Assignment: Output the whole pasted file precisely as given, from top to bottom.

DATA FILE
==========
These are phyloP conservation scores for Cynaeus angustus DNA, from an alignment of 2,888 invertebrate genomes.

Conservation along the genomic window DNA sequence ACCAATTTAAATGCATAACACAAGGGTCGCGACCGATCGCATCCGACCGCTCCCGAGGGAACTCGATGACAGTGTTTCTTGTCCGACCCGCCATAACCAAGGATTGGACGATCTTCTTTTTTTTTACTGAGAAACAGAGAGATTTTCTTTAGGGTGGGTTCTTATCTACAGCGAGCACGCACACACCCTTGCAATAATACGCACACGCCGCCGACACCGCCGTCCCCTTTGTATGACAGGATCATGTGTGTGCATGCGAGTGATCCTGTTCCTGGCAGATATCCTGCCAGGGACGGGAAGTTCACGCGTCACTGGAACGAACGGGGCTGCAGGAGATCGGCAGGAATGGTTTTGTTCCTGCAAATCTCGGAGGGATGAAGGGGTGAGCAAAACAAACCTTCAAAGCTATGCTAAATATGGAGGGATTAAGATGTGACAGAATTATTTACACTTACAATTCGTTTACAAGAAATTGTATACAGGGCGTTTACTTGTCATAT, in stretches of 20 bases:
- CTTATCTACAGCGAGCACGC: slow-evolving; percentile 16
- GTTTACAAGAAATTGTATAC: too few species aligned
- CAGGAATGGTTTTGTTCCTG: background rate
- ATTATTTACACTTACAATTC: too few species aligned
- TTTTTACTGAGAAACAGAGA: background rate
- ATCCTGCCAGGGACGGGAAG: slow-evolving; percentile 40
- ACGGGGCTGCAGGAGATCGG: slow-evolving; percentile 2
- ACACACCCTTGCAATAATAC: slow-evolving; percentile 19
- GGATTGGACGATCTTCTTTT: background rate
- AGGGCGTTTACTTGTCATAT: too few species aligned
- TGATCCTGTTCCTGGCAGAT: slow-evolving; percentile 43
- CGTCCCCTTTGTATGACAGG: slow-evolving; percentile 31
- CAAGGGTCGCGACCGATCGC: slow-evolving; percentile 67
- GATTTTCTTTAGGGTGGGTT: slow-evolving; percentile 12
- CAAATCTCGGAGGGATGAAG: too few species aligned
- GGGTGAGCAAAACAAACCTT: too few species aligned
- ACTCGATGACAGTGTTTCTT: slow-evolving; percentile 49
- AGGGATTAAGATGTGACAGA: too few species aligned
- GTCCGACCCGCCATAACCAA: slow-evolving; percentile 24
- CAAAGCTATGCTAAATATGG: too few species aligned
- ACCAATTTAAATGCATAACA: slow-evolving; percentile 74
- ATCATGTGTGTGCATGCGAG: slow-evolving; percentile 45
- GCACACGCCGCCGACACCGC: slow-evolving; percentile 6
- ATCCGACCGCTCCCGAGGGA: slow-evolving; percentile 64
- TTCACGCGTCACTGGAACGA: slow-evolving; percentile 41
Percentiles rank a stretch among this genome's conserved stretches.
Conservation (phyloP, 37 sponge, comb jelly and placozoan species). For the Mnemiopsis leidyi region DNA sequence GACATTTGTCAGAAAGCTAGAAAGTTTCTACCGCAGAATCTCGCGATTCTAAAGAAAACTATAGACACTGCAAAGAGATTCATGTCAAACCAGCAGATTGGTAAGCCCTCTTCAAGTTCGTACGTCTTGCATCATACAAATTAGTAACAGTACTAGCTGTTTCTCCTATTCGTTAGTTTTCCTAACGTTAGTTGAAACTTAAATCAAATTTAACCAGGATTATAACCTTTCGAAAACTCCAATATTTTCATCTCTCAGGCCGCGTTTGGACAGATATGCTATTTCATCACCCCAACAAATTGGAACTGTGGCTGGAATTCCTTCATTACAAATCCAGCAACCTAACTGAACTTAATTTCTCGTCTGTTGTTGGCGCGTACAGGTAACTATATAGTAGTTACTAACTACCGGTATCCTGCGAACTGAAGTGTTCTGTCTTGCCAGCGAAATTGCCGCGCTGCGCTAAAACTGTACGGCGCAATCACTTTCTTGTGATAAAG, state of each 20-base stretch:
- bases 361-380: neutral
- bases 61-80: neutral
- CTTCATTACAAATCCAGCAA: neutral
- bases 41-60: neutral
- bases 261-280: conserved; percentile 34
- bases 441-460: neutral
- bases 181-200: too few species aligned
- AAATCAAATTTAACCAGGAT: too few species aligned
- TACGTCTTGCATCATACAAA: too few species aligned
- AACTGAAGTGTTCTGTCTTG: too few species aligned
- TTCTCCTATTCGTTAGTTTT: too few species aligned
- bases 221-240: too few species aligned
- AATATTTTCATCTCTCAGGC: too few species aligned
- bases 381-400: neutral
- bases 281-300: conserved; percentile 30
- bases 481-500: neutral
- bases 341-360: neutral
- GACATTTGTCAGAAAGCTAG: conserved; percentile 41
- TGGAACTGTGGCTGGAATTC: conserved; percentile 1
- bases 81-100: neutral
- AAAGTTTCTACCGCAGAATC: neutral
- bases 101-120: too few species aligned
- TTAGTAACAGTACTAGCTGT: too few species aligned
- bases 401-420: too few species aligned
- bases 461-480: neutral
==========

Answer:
These are phyloP conservation scores for Cynaeus angustus DNA, from an alignment of 2,888 invertebrate genomes.

Conservation along the genomic window DNA sequence ACCAATTTAAATGCATAACACAAGGGTCGCGACCGATCGCATCCGACCGCTCCCGAGGGAACTCGATGACAGTGTTTCTTGTCCGACCCGCCATAACCAAGGATTGGACGATCTTCTTTTTTTTTACTGAGAAACAGAGAGATTTTCTTTAGGGTGGGTTCTTATCTACAGCGAGCACGCACACACCCTTGCAATAATACGCACACGCCGCCGACACCGCCGTCCCCTTTGTATGACAGGATCATGTGTGTGCATGCGAGTGATCCTGTTCCTGGCAGATATCCTGCCAGGGACGGGAAGTTCACGCGTCACTGGAACGAACGGGGCTGCAGGAGATCGGCAGGAATGGTTTTGTTCCTGCAAATCTCGGAGGGATGAAGGGGTGAGCAAAACAAACCTTCAAAGCTATGCTAAATATGGAGGGATTAAGATGTGACAGAATTATTTACACTTACAATTCGTTTACAAGAAATTGTATACAGGGCGTTTACTTGTCATAT, in stretches of 20 bases:
- CTTATCTACAGCGAGCACGC: slow-evolving; percentile 16
- GTTTACAAGAAATTGTATAC: too few species aligned
- CAGGAATGGTTTTGTTCCTG: background rate
- ATTATTTACACTTACAATTC: too few species aligned
- TTTTTACTGAGAAACAGAGA: background rate
- ATCCTGCCAGGGACGGGAAG: slow-evolving; percentile 40
- ACGGGGCTGCAGGAGATCGG: slow-evolving; percentile 2
- ACACACCCTTGCAATAATAC: slow-evolving; percentile 19
- GGATTGGACGATCTTCTTTT: background rate
- AGGGCGTTTACTTGTCATAT: too few species aligned
- TGATCCTGTTCCTGGCAGAT: slow-evolving; percentile 43
- CGTCCCCTTTGTATGACAGG: slow-evolving; percentile 31
- CAAGGGTCGCGACCGATCGC: slow-evolving; percentile 67
- GATTTTCTTTAGGGTGGGTT: slow-evolving; percentile 12
- CAAATCTCGGAGGGATGAAG: too few species aligned
- GGGTGAGCAAAACAAACCTT: too few species aligned
- ACTCGATGACAGTGTTTCTT: slow-evolving; percentile 49
- AGGGATTAAGATGTGACAGA: too few species aligned
- GTCCGACCCGCCATAACCAA: slow-evolving; percentile 24
- CAAAGCTATGCTAAATATGG: too few species aligned
- ACCAATTTAAATGCATAACA: slow-evolving; percentile 74
- ATCATGTGTGTGCATGCGAG: slow-evolving; percentile 45
- GCACACGCCGCCGACACCGC: slow-evolving; percentile 6
- ATCCGACCGCTCCCGAGGGA: slow-evolving; percentile 64
- TTCACGCGTCACTGGAACGA: slow-evolving; percentile 41
Percentiles rank a stretch among this genome's conserved stretches.
Conservation (phyloP, 37 sponge, comb jelly and placozoan species). For the Mnemiopsis leidyi region DNA sequence GACATTTGTCAGAAAGCTAGAAAGTTTCTACCGCAGAATCTCGCGATTCTAAAGAAAACTATAGACACTGCAAAGAGATTCATGTCAAACCAGCAGATTGGTAAGCCCTCTTCAAGTTCGTACGTCTTGCATCATACAAATTAGTAACAGTACTAGCTGTTTCTCCTATTCGTTAGTTTTCCTAACGTTAGTTGAAACTTAAATCAAATTTAACCAGGATTATAACCTTTCGAAAACTCCAATATTTTCATCTCTCAGGCCGCGTTTGGACAGATATGCTATTTCATCACCCCAACAAATTGGAACTGTGGCTGGAATTCCTTCATTACAAATCCAGCAACCTAACTGAACTTAATTTCTCGTCTGTTGTTGGCGCGTACAGGTAACTATATAGTAGTTACTAACTACCGGTATCCTGCGAACTGAAGTGTTCTGTCTTGCCAGCGAAATTGCCGCGCTGCGCTAAAACTGTACGGCGCAATCACTTTCTTGTGATAAAG, state of each 20-base stretch:
- bases 361-380: neutral
- bases 61-80: neutral
- CTTCATTACAAATCCAGCAA: neutral
- bases 41-60: neutral
- bases 261-280: conserved; percentile 34
- bases 441-460: neutral
- bases 181-200: too few species aligned
- AAATCAAATTTAACCAGGAT: too few species aligned
- TACGTCTTGCATCATACAAA: too few species aligned
- AACTGAAGTGTTCTGTCTTG: too few species aligned
- TTCTCCTATTCGTTAGTTTT: too few species aligned
- bases 221-240: too few species aligned
- AATATTTTCATCTCTCAGGC: too few species aligned
- bases 381-400: neutral
- bases 281-300: conserved; percentile 30
- bases 481-500: neutral
- bases 341-360: neutral
- GACATTTGTCAGAAAGCTAG: conserved; percentile 41
- TGGAACTGTGGCTGGAATTC: conserved; percentile 1
- bases 81-100: neutral
- AAAGTTTCTACCGCAGAATC: neutral
- bases 101-120: too few species aligned
- TTAGTAACAGTACTAGCTGT: too few species aligned
- bases 401-420: too few species aligned
- bases 461-480: neutral